Kate's Gift to Her Son, James
My name is Kate Lewis. I am an advocate for Live Life Give Life, and am a passionate supporter of organ donation. In July 2016 I donated my left kidney to my son, James, aged 6.
James spent 18 months on haemo-dialysis at Southampton Children’s Hospital. This kept him alive as he had no kidney function. During this time James managed to attend school part-time. He spent five hours in the haemo-dialysis unit three days a week, week in week out, including Christmas, without pause. Many people spend years on dialysis; it's not an easy way to live. James felt constantly sick and could barely eat. His sense of taste was unpleasant and this restricted what he could eat – predominantly bland food like cheese sandwiches and chicken nuggets. He had an overnight feed via a gastrostomy tube in his tummy to give him enough calories to keep him going. Despite this, and feeling tired, James remained cheerful and made the best of his life.
Early on in this chapter of his life, my husband and I were asked if we were informed about the option of live donation. If we had a good cross-match with James’ blood, then we might be able to donate a kidney to him. Both of us were tested, and my sister too. After testing it was decided that I would be a good donor, being fit and well and a good match.
The journey to this point was reasonably complex as James has previously had had many medical problems and extensive surgery, but once the decision was made, I cannot tell you the relief that I felt. Throughout the tests, I had overcome any fears of surgery and really felt that, as James’s mother, it was a very natural thing for me to give my kidney to the child I had birthed.
The night before the transplant my husband, David, myself and James went out for dinner along the South Bank, not far from the Evelina Children’s Hospital. James and I went for a ride on a carousel and cuddled up together on the horse. I felt very emotional, but excited too. David took James back to the Evelina, and I went to my hotel near Waterloo for the night. Surprisingly, probably because I felt so calm, I managed some sleep. Early the next morning I took the tube to London Bridge, and met my sister, Clare, at the entrance to Guy’s Hospital. We went up to the ward and got ready for the big operation.
The transplant was very successful. My kidney was taken with a doctor by ambulance from Guy’s Hospital to the Evelina. Later that day I was recovering and heard the happy news that James was out of surgery, doing well and that Sidney the Kidney was producing urine. Happy days!
Three days later I was told by my surgeon that I was allowed to visit to James. I burst into tears as I was so relieved and happy that I could see him. Within a couple of hours I was at James’s bedside; it was wonderful to spend some time with my precious boy. James was feeling so much better already, enjoying the benefits of a fully functioning kidney.
I spent five days in hospital and then recuperated with my family. It's taken a few months to recover from the operation, but it's all been worth it. James has been back at school full-time since last September and is now going to clinic for check-ups every three weeks. I feel fine with one kidney. My remaining kidney has taken on the workload of both kidneys. I eat and drink normally, keeping well hydrated, and will have annual check-ups, which is useful in any case.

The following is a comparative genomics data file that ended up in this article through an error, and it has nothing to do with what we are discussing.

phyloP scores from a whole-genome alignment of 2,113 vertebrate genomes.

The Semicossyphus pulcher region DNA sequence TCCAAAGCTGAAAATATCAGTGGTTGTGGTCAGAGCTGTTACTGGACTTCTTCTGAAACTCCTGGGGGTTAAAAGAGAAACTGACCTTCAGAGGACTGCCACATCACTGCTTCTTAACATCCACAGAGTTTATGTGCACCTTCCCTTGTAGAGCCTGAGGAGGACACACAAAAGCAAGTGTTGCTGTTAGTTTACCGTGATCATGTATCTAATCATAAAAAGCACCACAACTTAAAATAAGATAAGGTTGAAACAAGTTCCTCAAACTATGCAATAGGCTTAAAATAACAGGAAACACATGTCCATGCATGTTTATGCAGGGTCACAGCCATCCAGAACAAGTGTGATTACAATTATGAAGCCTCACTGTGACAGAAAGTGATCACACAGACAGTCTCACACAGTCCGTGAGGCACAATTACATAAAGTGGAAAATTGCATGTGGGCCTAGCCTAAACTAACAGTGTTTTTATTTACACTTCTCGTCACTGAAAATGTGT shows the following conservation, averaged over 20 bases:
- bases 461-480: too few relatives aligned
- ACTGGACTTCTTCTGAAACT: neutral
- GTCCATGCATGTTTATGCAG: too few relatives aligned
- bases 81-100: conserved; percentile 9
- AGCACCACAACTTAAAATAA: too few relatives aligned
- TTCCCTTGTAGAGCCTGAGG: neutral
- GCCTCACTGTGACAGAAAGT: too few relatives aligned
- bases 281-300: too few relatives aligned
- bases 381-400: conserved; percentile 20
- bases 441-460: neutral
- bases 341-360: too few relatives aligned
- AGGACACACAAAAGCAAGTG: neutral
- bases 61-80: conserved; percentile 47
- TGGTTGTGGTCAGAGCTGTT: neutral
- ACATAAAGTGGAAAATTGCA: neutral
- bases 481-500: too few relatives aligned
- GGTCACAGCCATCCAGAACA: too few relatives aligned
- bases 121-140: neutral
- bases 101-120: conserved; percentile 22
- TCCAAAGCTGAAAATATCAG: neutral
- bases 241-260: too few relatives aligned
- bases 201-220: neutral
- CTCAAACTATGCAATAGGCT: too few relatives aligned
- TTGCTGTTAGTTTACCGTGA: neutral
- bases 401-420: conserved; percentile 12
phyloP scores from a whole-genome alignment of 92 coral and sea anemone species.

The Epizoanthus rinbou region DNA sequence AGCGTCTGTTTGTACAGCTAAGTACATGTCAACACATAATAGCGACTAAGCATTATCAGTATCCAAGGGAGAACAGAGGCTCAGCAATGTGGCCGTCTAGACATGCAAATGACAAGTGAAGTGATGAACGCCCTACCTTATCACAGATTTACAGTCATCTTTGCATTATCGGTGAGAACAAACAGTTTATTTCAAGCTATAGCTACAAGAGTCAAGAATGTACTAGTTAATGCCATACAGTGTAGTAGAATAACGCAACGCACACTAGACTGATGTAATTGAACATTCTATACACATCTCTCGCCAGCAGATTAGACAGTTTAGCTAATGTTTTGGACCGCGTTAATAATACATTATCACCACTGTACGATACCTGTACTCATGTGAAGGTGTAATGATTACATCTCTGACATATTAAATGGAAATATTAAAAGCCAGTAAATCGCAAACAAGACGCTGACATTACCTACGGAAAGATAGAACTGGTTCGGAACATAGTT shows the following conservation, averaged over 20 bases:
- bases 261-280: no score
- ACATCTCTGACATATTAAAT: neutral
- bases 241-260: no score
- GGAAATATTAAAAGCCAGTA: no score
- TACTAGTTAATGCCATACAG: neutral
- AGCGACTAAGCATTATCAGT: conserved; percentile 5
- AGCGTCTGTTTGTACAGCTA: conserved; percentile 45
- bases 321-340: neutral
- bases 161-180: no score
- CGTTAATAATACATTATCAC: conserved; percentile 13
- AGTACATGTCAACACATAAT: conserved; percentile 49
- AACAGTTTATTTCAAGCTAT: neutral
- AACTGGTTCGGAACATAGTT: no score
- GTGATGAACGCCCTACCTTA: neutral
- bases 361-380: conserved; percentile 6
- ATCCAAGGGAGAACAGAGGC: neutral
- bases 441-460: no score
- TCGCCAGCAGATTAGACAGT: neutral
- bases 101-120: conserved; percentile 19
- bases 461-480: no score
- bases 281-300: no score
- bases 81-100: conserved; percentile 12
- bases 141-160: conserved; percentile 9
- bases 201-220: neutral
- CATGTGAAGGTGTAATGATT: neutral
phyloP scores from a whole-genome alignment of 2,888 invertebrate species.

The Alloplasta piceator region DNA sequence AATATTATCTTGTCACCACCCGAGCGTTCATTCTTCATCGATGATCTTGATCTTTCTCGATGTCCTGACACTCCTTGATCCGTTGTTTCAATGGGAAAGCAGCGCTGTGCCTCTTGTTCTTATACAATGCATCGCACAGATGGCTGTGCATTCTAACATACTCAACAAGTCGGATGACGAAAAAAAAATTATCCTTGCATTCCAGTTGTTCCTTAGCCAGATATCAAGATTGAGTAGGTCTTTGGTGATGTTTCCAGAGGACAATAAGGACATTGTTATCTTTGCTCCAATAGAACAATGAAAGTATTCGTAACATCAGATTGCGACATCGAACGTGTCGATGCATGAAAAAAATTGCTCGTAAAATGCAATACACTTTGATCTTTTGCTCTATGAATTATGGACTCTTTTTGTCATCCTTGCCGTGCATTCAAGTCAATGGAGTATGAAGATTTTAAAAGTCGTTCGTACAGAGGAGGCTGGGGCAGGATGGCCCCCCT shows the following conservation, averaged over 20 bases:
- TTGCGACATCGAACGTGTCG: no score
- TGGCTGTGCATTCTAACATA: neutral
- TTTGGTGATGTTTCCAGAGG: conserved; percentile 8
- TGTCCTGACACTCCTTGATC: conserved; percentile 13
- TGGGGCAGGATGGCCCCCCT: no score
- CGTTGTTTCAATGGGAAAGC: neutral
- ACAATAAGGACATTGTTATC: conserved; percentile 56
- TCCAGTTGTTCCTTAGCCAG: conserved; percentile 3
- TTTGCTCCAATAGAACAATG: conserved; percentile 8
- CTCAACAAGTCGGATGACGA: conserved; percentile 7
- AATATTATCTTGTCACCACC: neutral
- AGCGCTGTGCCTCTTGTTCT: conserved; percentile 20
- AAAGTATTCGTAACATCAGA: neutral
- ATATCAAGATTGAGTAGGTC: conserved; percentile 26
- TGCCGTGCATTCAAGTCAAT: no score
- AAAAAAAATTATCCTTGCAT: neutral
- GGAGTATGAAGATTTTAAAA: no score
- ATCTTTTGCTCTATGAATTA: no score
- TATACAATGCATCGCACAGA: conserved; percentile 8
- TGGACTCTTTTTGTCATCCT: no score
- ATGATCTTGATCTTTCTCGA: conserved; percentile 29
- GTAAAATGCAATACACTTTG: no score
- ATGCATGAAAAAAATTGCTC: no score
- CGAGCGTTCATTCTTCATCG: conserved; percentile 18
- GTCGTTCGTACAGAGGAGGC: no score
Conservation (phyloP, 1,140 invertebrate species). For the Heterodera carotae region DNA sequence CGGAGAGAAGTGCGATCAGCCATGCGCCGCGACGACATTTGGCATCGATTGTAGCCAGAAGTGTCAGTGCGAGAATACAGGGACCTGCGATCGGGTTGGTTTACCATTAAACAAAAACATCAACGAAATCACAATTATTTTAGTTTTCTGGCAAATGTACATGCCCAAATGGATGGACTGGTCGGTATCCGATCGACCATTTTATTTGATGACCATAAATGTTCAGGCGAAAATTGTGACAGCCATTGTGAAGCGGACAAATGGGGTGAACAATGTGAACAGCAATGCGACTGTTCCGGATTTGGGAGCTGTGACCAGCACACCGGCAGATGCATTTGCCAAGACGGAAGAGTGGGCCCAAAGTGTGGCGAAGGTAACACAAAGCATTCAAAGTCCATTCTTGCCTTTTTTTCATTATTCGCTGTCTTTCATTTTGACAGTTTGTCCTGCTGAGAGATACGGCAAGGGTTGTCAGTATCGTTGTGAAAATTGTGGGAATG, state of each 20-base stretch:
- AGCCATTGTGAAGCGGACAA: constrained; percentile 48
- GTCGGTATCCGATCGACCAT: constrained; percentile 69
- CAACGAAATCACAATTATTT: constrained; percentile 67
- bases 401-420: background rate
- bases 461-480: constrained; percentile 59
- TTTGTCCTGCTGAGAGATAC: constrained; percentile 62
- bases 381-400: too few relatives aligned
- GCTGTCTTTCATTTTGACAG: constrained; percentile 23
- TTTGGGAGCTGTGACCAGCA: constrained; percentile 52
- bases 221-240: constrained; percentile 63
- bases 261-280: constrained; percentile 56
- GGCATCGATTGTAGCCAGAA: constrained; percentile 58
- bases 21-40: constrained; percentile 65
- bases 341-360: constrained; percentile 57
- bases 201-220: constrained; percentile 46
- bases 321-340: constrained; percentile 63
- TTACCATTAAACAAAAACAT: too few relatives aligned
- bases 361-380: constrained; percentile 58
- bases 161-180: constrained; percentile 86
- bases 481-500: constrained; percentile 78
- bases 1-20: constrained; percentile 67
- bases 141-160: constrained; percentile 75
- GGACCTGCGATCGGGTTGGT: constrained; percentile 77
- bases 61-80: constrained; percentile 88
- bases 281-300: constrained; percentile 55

The wonderful fact is that most of us are born with two kidneys; we have a spare. So if you are able, why not save someone’s life and donate a kidney? There are thousands of people awaiting kidney transplants. Life on dialysis is tough and unpredictable. The more people who donate or sign up to the organ donor register, the more lives will be saved. The beauty of live organ donation is that it could make way for another person to potentially receive an organ from a deceased donor on the organ donor register.
My son, James, has already been fortunate enough to have his life saved by organ donation. At the age of 3 James was diagnosed with restrictive cardiomyopathy, a degenerative and incurable heart condition. This came as a massive shock to us as James was born a healthy third child in a family with no history of heart conditions. His only hope would be a heart transplant.
James spent 15 months waiting for a new heart. After a year at home, in July 2014, his condition worsened and he was admitted to Southampton Children's Hospital, where he was put on IV drugs to support his heart. In September 2014 he was transferred by air ambulance to the Freeman Hospital, Newcastle, to improve his chances of getting a new heart. He arrested a few weeks later and was put on to mechanical support whilst he waited. James's other organs were now suffering from poor perfusion and his kidneys started to fail. At the eleventh hour James got his life-saving gift of a new heart, just in time. He had another six weeks in PICU at the Freeman, where doctors fought very hard to overcome many complications, including a stroke and chronic pancreatitis. James's' strong will to live, his fantastic new heart, and the dogged determination of his medical team, finally won through.
At the end of January 2015, James was transferred back to Southampton Children's Hospital, where he started haemo-dialysis and recovered from his complications. He learnt to walk again and started school in the summer term of reception, in between dialysis sessions.
This brings us back to the point where I donated my kidney to James. We are delighted to say that Sidney the Kidney is doing a great job. Never has anyone been so excited about doing a wee!
Thanks to the work of Live Life Give Life and all its members, and other people around the country sharing the message about organ donation, together with our fantastic NHS, James now has great quality of life. Organ donation has transformed James's life.